[¶51] Contrary to the testimony of Jandrain, Hoich testified that Rudeen did not want the settlement to be contingent on confirmation of the plan and Hoich told Jandrain the Rudeen did not agree to any contingency. All parties were then in favor of confirmation and hoped that a plan would be confirmed.
[¶52] The testimony by Jandrain and Strasheim makes no sense since Hall clearly stated in the pre-hearing meeting and again in open court that the settlement would be consummated before any plan was confirmed. It was clear that NCC was to be paid and “out of the picture” before TSF stepped into the shoes of NCC by voting to approve the plan. I give any testimony to the contrary no credence.
[¶53] Ruback was present in the bankruptcy courtroom during the recorded hearing. He understood that Hoich had negotiated with Rudeen to settle NCC's claims for $2.5 million. After the hearing, Hoich explained to Ruback that Hoich was going to attempt to raise the money in order to accomplish the settlement. TSF did not have $2.5 million at its disposal at that time. Ruback never heard any discussion prior to the June 21, 2004, hearing that any deal was subject to approval of the plan submitted by TSE. However, according to Ruback, he had no doubt that confirmation of the plan was a condition of the settlement. I give no credence to this testimony about such a condition of the settlement since it flies in the face of what was stated in open court before Judge Hoyt.
[¶54] After the hearing, Ruback's company contributed $1.7 million to TSF towards the agreed settlement amount. A total of $2.5 million was indeed raised.
[¶55] In a technical sense, the agreement was not a settlement agreement as it relates to TSF. It was a purchase agreement. TSF agreed to purchase any rights NCC had in the bankruptcy matter - the right to object or not object to a plan and the right to withdraw any claim that the estate owed NCC or the owner of that claim $4.5 million on a priority secured claim and $1 million on its equity claim. In return, NCC was compromising its claims for less than half of what NCC claimed was due it and agreed to dismiss its pending Roberts County lien foreclosure action. As owner of NCC's claims, TSF could vote to approve the Chapter 11 plan and could also dismiss NCC's adversary action. This agreement did not intend to extinguish NCC's claims but simply change who would assert (or not assert) the claims.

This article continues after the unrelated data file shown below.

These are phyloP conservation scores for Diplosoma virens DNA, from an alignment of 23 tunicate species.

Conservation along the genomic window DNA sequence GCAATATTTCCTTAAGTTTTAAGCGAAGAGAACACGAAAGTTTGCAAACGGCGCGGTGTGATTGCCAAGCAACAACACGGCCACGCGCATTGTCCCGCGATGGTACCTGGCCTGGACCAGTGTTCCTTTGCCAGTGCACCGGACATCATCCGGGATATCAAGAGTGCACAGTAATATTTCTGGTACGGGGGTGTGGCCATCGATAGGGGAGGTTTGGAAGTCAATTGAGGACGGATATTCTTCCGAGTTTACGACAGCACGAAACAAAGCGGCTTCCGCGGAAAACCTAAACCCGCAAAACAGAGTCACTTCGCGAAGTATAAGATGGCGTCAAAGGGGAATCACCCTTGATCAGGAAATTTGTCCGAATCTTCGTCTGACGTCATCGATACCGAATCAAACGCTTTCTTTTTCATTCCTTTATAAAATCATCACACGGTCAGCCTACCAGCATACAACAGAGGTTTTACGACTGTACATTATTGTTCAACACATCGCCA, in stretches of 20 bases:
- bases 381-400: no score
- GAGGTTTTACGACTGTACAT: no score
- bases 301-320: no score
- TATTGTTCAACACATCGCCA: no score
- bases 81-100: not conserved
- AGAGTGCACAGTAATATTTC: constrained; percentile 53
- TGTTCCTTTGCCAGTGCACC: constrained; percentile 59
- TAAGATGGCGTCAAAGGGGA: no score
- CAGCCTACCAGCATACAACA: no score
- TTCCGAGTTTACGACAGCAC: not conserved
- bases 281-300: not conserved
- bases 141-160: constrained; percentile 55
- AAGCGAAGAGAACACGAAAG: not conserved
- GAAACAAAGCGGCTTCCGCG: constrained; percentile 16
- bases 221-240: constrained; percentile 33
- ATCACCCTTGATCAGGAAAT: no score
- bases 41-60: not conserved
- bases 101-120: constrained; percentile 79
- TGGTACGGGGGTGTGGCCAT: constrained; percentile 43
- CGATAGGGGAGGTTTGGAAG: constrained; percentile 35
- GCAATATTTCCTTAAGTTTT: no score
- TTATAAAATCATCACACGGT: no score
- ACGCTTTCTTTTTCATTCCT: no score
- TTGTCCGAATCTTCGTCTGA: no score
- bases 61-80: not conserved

[¶56] The agreement was not limited to TSF's purchase of NCC's claims, however. The agreement also contemplated that the bankruptcy estate would waive any claims against NCC for breach of warranty and negligence concerning the initial construction of the plant and the explosion that occurred during the retro-fit. In that respect, the agreement would have required the approval of the bankruptcy court.
[¶57] After June 21, 2004, the parties exchanged drafts of proposed written agreements to memorialize the June 21, 2004, agreement. Those documents are irrelevant as to what the agreement was. It was contemplated that the agreement would be reduced to writing and it was reasonable for the parties to put in writing the various releases and transfer documents. However, these proposed written instruments cannot vary the essence of the agreement stated on the record in open court.
[¶58] As contemplated, TSE filed a modified plan on June 25, 2004. The modified plan called for NCC's claim (which TSF owned under the settlement) to be a class 12 claim but it was to be paid in three years. The Class 18 equity interests (including NCC's $1 million equity interest which TSF owned under the settlement) were to retain their interests. TSF was to receive an additional equity interest for the $767,058 already contributed by TSF.
[¶59] In late July of 2004, the TSF investors paid $2.5 million into the Baird Holm trust account to pay the settlement. According to Jandrain, the funds were to be paid out as soon as, but not until, the new proposed plan was confirmed. Jandrain contends that confirmation of a plan was an essential term. I reject such testimony as not credible.
[¶60] TSF contends that the agreement contemplated that the purchase of the claims would not be consummated until after Judge Hoyt confirmed the bankruptcy plan itself. However, the clearly stated purpose of the purchase was to allow TSF the ability to withdraw the objections of NCC and Interstates to the plan. TSF clearly agreed to pay for the assignment of claims before the confirmation hearing and Hoich personally guaranteed that TSF would do that.
[¶61] TSF contends that, of the $2.5 million proposed settlement of NCC' s claims, $1.5 million was to purchase NCC's claims against the bankruptcy estate and $1 million was to purchase NCC's equity interest in TSE. TSF contends that the equity interest was worthless unless the plan was confirmed and, therefore, this is evidence that the agreement was contingent upon plan confirmation. I reject such contentions. On hindsight and further reflection, TSF and Hoich may have concluded that the agreement should be contingent upon plan approval but this maters not.